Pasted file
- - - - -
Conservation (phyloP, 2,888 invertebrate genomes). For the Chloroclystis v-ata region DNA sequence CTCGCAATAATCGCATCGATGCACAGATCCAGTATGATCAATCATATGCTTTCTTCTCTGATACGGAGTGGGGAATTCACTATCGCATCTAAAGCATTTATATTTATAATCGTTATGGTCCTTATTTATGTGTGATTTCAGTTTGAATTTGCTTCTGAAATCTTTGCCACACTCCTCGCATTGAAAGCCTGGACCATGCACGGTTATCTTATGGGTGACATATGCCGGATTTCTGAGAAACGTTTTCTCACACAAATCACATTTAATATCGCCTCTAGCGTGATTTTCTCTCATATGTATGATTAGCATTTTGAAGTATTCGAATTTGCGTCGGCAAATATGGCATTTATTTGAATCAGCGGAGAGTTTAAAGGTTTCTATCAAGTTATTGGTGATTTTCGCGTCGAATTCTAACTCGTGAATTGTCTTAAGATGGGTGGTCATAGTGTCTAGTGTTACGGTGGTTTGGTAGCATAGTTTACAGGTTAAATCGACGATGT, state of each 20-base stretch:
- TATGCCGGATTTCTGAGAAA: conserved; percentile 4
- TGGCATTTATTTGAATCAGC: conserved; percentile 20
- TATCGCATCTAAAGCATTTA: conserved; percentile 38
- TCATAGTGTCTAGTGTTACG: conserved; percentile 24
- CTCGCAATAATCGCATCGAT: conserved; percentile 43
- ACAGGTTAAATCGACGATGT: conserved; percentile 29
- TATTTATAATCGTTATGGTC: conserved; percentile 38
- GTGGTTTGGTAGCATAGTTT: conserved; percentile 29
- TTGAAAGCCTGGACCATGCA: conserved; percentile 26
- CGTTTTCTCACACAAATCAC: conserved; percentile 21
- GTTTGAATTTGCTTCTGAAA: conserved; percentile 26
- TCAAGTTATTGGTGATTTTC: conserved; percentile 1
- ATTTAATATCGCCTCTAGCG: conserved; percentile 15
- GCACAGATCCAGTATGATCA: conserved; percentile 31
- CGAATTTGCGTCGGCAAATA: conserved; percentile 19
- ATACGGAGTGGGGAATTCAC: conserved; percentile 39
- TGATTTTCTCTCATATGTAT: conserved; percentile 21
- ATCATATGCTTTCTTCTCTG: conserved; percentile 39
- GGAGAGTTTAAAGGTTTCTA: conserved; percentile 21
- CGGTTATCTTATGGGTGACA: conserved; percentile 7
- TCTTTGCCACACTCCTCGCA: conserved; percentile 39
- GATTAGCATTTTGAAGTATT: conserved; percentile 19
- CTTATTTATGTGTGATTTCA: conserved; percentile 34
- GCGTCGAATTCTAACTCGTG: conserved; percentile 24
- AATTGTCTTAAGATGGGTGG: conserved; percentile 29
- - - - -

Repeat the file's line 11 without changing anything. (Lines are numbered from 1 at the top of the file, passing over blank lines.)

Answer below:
- CGTTTTCTCACACAAATCAC: conserved; percentile 21